• Potential investors may have in-house experts or hire consultants to assess the technology to determine how credible is
  • Investors may request you disclose everything about your technology so have a Confidential Disclosure Agreement (CDA) available if discussions go beyond your comfort level
    • The CDA will protect you if you need to disclose your trade secrets
  • Publications, grants, and awards will help you establish credibility

Business Plan Technology

The IP

The Intellectual Property (IP)  section should summarize how the company will protect and develop their IP. When writing the IP section of a biotech business plan, you should consider these questions:

  • What patents protect the technology?
  • To whom does the patent belong?
  • When do they expire?
  • How can the patents be used to block another competitor?
  • What existing patents might block you from operating? Will you be able to license them?
  • Do you have any trade secrets or trademarks? 

If your company does not have any IP, you will need to describe your licensing strategy. This will show that your company will not be blocked or hindered in operation from another patent. If you are a spin out from a university, licensing is usually easier. This is because the university and your company can benefit from licensing. But, it is important to do extensive research for your particular situation. Learn more about securing IP for your startup here.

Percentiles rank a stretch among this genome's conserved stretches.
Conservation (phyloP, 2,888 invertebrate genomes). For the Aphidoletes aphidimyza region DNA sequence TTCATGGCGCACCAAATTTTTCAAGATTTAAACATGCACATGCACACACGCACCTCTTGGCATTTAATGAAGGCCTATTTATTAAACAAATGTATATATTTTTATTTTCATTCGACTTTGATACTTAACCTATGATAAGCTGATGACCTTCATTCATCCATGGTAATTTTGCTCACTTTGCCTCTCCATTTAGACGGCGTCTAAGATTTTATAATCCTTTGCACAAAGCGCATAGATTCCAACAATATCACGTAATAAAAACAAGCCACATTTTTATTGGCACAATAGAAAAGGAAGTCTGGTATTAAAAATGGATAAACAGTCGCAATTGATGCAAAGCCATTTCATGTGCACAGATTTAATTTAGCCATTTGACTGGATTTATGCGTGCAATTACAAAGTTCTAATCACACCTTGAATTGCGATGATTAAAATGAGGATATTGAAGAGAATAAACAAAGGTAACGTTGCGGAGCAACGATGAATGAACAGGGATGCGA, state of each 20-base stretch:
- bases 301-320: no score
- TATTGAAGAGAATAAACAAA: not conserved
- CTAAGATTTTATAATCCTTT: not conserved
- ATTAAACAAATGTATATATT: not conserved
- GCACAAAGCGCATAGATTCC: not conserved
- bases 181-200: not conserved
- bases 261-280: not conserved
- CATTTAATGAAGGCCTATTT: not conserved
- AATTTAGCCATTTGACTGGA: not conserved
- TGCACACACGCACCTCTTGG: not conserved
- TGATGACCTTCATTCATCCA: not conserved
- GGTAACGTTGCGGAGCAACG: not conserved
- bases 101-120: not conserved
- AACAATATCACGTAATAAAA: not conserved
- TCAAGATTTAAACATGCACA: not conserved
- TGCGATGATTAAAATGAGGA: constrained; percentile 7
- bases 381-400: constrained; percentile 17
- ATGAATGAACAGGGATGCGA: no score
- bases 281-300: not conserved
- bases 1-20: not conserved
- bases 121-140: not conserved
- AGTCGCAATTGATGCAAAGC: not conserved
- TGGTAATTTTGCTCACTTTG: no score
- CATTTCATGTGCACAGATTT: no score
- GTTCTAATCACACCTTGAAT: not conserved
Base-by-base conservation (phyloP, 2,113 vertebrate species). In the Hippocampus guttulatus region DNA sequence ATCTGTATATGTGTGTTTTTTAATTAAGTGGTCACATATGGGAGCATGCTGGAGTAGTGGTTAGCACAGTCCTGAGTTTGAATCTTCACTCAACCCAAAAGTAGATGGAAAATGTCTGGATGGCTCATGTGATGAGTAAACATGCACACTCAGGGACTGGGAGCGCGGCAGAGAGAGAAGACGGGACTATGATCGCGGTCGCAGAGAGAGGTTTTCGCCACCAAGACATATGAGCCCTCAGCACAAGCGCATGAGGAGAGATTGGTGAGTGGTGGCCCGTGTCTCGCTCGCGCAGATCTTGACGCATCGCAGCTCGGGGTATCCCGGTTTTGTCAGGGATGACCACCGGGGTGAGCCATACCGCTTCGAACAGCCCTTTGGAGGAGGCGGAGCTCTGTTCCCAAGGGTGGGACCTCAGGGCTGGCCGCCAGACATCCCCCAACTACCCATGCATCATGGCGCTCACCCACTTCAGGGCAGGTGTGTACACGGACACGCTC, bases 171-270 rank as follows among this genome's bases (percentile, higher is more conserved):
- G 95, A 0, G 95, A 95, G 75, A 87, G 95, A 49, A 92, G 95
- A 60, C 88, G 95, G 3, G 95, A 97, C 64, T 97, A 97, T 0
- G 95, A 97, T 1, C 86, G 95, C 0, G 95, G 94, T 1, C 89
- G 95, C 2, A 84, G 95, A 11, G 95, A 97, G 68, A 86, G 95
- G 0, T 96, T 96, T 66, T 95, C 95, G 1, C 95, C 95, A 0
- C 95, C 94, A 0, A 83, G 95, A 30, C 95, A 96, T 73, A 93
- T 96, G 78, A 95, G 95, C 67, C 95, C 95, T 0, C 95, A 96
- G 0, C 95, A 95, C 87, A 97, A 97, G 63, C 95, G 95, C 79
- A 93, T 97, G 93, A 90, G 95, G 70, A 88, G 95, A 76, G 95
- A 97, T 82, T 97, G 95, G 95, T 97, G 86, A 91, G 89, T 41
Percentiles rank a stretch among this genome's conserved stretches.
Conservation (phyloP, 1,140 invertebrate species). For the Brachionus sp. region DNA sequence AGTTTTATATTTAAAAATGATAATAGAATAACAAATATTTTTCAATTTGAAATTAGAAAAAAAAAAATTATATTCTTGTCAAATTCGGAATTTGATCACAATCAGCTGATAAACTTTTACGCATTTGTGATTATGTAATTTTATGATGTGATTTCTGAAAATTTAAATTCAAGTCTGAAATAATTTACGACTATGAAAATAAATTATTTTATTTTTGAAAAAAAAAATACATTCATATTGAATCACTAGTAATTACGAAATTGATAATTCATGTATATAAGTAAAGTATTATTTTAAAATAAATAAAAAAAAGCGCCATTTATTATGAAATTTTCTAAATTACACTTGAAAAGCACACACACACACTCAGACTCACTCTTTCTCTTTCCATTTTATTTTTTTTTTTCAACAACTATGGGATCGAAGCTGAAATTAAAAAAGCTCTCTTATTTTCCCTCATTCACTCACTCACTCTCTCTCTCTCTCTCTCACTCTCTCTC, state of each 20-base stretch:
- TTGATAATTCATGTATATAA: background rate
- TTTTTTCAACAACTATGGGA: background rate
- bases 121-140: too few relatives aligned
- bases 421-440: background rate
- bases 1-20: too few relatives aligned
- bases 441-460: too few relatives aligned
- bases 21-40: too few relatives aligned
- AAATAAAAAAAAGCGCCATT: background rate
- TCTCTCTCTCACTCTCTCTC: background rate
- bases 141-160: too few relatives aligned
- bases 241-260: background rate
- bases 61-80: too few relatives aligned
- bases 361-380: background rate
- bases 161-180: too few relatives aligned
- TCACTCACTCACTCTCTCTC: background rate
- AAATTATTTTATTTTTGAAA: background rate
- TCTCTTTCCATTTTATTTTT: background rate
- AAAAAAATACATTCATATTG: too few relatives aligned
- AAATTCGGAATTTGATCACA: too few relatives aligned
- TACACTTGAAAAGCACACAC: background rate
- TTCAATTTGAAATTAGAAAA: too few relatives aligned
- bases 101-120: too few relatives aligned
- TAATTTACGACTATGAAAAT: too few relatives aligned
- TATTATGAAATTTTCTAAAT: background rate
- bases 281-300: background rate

The Competition

In the competition section you will want to provide a profile of all significant competing companies. This will require extensive research, but it is better to include all options than to leave any out. Consider these questions when drafting your competition section:

  • Who are the competitors?
  • How is your product better?
  • Why would a customer purchase your product over another?
  • Why have others not pursued your target market?
  • How will competitors  respond to you entering the market?
  • How will you respond to their actions?

Lots of these questions are hypothetical, but thinking about their possible outcomes is important to understanding your competition. Being forthright with investors is a better idea than downplaying possible competition in the market.

Another important thing to consider is the “status quo.” If there truly is no other company in your market that could be competition, your competition will be the current status quo. Why should consumers use your product over what they are currently doing? 

The People/Team

There's an old adage that says “Investors don't invest in ideas they invest in people.” In this section you want to be able to market yourself and your colleagues. What qualifications of your management team can help you achieve your goals?